Look, folks, here’s the first rule of Popzara: don’t argue with the managing editor if you don’t want to lose a finger. He’s vicious, guys, and if he says to play something then you’d better darn well play it. That’s why I’m playing Dear Esther: Landmark Edition, a game that simulates walking.
Confession: I didn’t want to play Dear Esther: Landmark Edition, the game that put indie development studio The Chinese Room on the map, because I’m familiar with the genre it spawned and figured it would be boring. Consider my complete lack of surprise when I found out that it is! It’s a first-person shooter, only without shooting, where you walk around, look at stuff and listen to a narrator talk about his dead wife. Your interaction with the experience is limited to where you walk, what you look at and zooming in if you wish. An unseen narrator goes on and on about potentially interesting events that you aren’t present for and never see. You carry on with this until the game is over.
If you are the sort of person to be emotionally moved by video games, then this may or may not have that effect on you. I, generally speaking, am not, though there have been exceptions such as I Am Setsuna, which does what Dear Esther tries to do re: emotional involvement and is also a pretty great RPG besides, so maybe it’s possible for games to do both and we were wrong all this time? Who knows.
Let’s digress for a second because really there’s not much else to say about the game itself: a portion of the gaming community seems to be pretty invested in games being considered “art,” something I believe is connected to a deep-seated desire for the hobby to win mainstream legitimacy, and Dear Esther was one of those games that was risen up on a pedestal as a work of art. It almost single-handedly created an entire genre of games where you walk around and look at stuff, sometimes while listening to a narrator and rarely while shooting anything, and they are almost universally boring. It’s generally considered taboo to say so, but I’m blazing a trail and saying so. Can’t stand these things, guys, sorry.
Further, it spawned a debate spanning several years about whether or not this sort of thing could even be considered a game. Frankly, the debate itself is kind of ephemeral because Dear Esther is boring, the vast majority of the clones it spawned are boring (Everybody’s Gone to the Rapture, from the same developer, was OK, and I liked The Stanley Parable), and there are other games to play that offer a more entertaining experience in the same amount of time.
Boring art is art, I guess, but it’s also boring, so who cares, and who is anyone to tell anyone else what art is and isn’t, anyway, and what value is there in something being art as opposed to not being art? Nobody seems to talk about that kind of thing, they mostly just get angry when you say that games probably aren’t art in the first place and even if they are, it doesn’t really matter. Oh, and the other, smaller debate, regarding the term “walking simulator” as it pertains to this sort of game: that’s a silly and reductive term and it’s probably worth avoiding it solely because the inevitable discussion of how it’s silly and reductive tends to draw attention away from legitimate criticism of these very boring games which may or may not be art.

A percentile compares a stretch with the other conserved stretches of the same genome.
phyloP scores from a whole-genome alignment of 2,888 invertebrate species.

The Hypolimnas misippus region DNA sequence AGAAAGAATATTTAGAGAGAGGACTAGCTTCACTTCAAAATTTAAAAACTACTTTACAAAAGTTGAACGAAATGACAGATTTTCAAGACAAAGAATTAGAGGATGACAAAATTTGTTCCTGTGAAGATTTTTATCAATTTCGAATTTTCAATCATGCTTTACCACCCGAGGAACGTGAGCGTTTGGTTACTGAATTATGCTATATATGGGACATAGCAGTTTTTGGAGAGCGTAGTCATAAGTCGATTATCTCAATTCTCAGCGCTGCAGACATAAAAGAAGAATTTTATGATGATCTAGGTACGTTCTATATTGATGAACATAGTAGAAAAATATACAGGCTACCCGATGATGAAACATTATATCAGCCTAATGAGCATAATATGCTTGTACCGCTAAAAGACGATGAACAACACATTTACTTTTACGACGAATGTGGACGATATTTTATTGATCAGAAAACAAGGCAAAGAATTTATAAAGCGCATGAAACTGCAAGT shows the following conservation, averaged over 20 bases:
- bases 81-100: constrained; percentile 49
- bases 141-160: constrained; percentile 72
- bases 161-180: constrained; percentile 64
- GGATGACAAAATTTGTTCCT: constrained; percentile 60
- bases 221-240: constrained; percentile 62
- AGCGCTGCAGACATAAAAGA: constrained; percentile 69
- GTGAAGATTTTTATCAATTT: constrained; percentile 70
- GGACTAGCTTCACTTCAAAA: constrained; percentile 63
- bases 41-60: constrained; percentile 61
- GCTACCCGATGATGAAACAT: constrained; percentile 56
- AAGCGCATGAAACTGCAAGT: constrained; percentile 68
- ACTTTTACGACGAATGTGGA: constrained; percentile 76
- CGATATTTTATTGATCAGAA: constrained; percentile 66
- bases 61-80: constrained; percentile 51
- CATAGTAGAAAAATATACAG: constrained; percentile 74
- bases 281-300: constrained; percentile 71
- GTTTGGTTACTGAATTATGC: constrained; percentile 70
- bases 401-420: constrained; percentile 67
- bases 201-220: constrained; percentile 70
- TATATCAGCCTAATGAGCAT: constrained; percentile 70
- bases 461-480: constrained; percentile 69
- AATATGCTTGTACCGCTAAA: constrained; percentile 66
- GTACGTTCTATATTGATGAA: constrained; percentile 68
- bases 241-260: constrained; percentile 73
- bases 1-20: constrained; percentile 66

Think about that, then maybe think about playing Sunset Overdrive (if you’ve got an Xbox One) instead. There’s some art for you. You shoot zombies with a gun that fires vinyl LPs while sliding around on power lines. It’s awesome. You definitely don’t do any of that in Dear Esther. Really, if we stop worrying about whether or not any given game is contributing anything to games as a medium, then you can play whatever you want without caring about how it affects the mainstream perception of the medium as a whole! Hooray! No dull wandering around and listening to a narrator for me, bring on the gratuitous violence, which we have now decided is equally as valuable!
Dear Ester’s pretty, at least, though this is 2016 and the game is originally from 2012 on PC so it’s not that pretty. The narration’s also pretty good, in the same sort of noncommittal way that film snobs associate with early student work that’s trying a little too hard; you can’t say it’s bad because it doesn’t really say much of anything. You trudge around kind of slowly, but it’s not like there’s any rush to get anywhere, so whatever. There’s director’s commentary in this edition too, and I feel like if you imagine to yourself what director’s commentary for this kind of game is like, you could probably nail it in one or two tries. I’ll admit that having the composer on the commentary was kind of cool, but generally it’s difficult to get into the director’s commentary for a game that you’re not especially enjoying.
So yeah, that’s that. Ten bucks to walk around and listen to a narrator do his thing. Dear Esther: Landmark Edition is the landmark edition because it was a “landmark” in gaming history, apparently. It certainly was! I can’t say I was much of a fan, honestly. Did you guys see that Dragon Quest VII is available on 3DS now? That ten bucks would probably be a nice start on that purchase. Just saying.